Château Ramage La Batisse

Château Ramage La Batisse provided one of my earliest encounters with Bordeaux, during the early 1990s. A local wine merchant had shelves stocked with what were just beginning to seem like familiar names, and there are one or two which stick in my memory. An old vintage of Château Smith-Haut-Lafitte, from the time before the Cathiard revitalisation, was certainly one that stood there. I also recall some fairly dodgy-looking négociant bottlings of Burgundy, from large crus such as Corton and Clos de Vougeot, on the shelf below. And of course there was Château Ramage La Batisse, just waiting to be plucked from the shelves. I can’t remember the vintage off the top of my head though. Knowing my luck, it was probably the 1987, or maybe the 1984.

Little did I realise that thirty years later I would be appreciating more recent vintages of Château Ramage La Batisse. While this may not be the most famous estate on the Médoc peninsula, the wines have developed a reputation for attractive fruit, charming texture and also consistency of style and quality. I was not surprised to see, when the new Cru Bourgeois classification was announced in early 2020, that this property had been elevated to the position of Cru Bourgeois Supérieur.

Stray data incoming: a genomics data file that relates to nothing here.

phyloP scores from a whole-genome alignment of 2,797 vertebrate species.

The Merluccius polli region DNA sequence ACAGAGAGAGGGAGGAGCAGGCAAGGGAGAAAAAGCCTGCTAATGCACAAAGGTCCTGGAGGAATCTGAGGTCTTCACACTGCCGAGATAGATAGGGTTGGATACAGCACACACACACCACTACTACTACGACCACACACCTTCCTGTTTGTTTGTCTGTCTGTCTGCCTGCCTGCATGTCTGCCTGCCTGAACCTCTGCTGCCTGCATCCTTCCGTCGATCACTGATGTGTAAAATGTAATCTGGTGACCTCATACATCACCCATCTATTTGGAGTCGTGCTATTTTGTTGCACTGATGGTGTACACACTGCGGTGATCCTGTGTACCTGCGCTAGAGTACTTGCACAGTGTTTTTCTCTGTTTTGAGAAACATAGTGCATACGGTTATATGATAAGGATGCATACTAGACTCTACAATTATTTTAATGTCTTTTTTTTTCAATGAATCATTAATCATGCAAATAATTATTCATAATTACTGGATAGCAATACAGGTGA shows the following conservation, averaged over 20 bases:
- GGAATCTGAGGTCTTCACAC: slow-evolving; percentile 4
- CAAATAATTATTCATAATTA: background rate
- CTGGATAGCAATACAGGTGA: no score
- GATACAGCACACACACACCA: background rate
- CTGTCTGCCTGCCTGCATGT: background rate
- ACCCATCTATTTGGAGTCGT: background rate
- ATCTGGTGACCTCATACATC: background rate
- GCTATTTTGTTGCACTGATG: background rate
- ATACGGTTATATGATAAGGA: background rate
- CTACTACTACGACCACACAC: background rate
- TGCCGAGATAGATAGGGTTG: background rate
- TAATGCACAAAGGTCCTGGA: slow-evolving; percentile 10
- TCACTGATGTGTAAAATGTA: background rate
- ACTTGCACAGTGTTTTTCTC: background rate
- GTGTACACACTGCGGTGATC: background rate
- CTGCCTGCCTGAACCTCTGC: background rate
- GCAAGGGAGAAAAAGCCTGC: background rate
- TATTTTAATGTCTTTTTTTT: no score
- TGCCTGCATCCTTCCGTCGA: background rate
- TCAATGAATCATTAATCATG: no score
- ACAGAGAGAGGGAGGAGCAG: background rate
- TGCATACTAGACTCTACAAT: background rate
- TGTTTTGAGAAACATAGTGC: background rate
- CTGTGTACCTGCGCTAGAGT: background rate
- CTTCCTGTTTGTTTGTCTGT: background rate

The history of the estate is rather sketchy. Some authors have stated that it was created from scratch during the 1960s, but this is not strictly true. It would be more accurate to say that the property was formed from an amalgamation of preexisting vineyards, some of which have their origins in at least the early 19th century, if not earlier.

Château Ramage La Batisse

The man who created the estate in 1961 was François Monnoyer. Acting under doctor’s orders, his physician having advised that his health would benefit from an increased consumption of Bordeaux wines (this is the kind of medical advice I suspect we can all get on board with), Monnoyer decided to invest in the region. He thus acquired four neighbouring parcels of vines in Saint-Saveur named Ramage, La Batisse, Tourteran and Duteillier.

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